It’s taken over five years for the series to be made, for reasons that will be made clear, but now that it’s finally on our screens it’s going great guns. The first two episodes won the 9:30pm time slot, hovering around a 20% share of the 25-52 years old demographic. To put that in context: Seven Sharp during prime time managed a 17% share.

Mark makes smart TV that rates. This combination is the television equivalent of finding a ripe avocado that’s reasonably priced. How does he do it?

How did the project start for you?

We were watching an interview that Kim Hill was doing with Professor Richie Poulton (Director of The Dunedin Study) on TV. My wife said to me: “That guy’s really interesting, you should give him a ring.” I gave him a call and that kind of got the ball rolling.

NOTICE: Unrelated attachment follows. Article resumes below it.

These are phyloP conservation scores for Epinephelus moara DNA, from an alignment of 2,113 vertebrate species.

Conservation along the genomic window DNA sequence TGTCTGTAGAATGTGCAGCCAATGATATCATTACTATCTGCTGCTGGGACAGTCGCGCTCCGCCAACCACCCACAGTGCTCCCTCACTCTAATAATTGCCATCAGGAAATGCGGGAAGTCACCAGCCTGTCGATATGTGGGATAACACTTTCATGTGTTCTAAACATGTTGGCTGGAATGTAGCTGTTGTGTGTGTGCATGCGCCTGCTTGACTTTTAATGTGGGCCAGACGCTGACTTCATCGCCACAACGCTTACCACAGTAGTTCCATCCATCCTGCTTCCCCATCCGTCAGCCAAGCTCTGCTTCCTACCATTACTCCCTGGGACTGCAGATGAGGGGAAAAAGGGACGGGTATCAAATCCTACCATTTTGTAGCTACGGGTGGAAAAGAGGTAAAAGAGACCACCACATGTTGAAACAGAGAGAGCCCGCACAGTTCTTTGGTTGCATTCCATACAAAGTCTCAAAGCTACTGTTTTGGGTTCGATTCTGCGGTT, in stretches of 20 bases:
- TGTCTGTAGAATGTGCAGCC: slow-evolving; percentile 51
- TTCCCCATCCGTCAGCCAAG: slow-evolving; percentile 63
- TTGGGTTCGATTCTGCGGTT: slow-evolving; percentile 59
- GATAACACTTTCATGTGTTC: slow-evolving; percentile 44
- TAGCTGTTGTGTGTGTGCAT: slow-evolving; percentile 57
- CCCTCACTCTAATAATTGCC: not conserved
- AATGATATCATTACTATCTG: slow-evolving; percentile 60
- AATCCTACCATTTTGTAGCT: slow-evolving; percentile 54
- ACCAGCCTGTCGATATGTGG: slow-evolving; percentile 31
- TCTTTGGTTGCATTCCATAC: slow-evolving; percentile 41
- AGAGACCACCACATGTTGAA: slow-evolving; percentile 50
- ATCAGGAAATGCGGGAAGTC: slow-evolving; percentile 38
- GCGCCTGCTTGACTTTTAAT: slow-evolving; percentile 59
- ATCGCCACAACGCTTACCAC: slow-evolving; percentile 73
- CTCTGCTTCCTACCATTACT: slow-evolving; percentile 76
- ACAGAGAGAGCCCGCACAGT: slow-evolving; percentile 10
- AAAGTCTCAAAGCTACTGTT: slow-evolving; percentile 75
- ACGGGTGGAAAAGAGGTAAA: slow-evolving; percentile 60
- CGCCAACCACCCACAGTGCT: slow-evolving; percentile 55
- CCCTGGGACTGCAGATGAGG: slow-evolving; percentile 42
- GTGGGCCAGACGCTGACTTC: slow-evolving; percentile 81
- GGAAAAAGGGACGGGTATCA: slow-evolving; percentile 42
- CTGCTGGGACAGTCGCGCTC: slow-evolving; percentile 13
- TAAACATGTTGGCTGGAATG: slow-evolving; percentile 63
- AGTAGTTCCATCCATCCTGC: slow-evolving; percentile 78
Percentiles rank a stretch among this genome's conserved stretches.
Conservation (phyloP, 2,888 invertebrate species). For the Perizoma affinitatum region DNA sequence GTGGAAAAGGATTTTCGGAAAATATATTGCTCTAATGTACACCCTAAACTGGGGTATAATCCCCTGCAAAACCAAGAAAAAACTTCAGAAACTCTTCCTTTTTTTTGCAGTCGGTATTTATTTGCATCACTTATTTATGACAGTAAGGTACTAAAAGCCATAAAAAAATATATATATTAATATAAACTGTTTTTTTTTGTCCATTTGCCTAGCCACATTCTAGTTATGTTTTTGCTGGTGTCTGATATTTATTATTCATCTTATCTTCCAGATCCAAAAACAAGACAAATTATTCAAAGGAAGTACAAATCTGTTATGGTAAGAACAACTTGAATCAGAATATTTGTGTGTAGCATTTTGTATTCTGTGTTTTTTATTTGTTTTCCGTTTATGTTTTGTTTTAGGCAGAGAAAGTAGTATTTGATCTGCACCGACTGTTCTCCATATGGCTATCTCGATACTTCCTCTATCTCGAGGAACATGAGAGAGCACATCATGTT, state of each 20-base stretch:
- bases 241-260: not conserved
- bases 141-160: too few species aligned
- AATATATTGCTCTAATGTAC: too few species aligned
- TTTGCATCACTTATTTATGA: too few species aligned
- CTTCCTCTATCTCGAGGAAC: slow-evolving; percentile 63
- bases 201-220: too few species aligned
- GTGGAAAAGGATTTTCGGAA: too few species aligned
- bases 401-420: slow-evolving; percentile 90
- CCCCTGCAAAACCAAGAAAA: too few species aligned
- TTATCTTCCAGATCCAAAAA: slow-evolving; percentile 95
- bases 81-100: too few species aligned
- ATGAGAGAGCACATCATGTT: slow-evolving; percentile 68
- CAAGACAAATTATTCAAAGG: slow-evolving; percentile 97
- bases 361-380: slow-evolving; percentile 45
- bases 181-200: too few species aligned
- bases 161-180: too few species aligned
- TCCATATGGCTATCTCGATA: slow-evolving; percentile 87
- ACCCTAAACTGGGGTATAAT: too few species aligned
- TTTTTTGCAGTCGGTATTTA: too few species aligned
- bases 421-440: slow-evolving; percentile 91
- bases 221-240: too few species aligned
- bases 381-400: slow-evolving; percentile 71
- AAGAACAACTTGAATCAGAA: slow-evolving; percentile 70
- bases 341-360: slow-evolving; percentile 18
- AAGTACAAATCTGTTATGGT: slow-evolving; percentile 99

He’d had a number of people approach him in the past and they’d said no, because the whole privacy thing for study members was a deal breaker. A lot of people couldn’t see how to make the series without filming study members, whereas I wasn’t interested in filming the study members at all. Richie and I came from slightly similar backgrounds and we just seemed to hit it off and got on.


Professor Richie Poulton, Director of the “Dunedin Study”

How did you go about finding people to act as examples of the study findings? That’s quite a process.

Yes. They aren’t actors, the vast majority are just normal people. The really heavy lifting of a series like this is structuring it, figuring out what the themes are, what you want to put in, and the kind of interviews and illustrations you need to flesh it out. I asked around the usual people that fulfill that brief.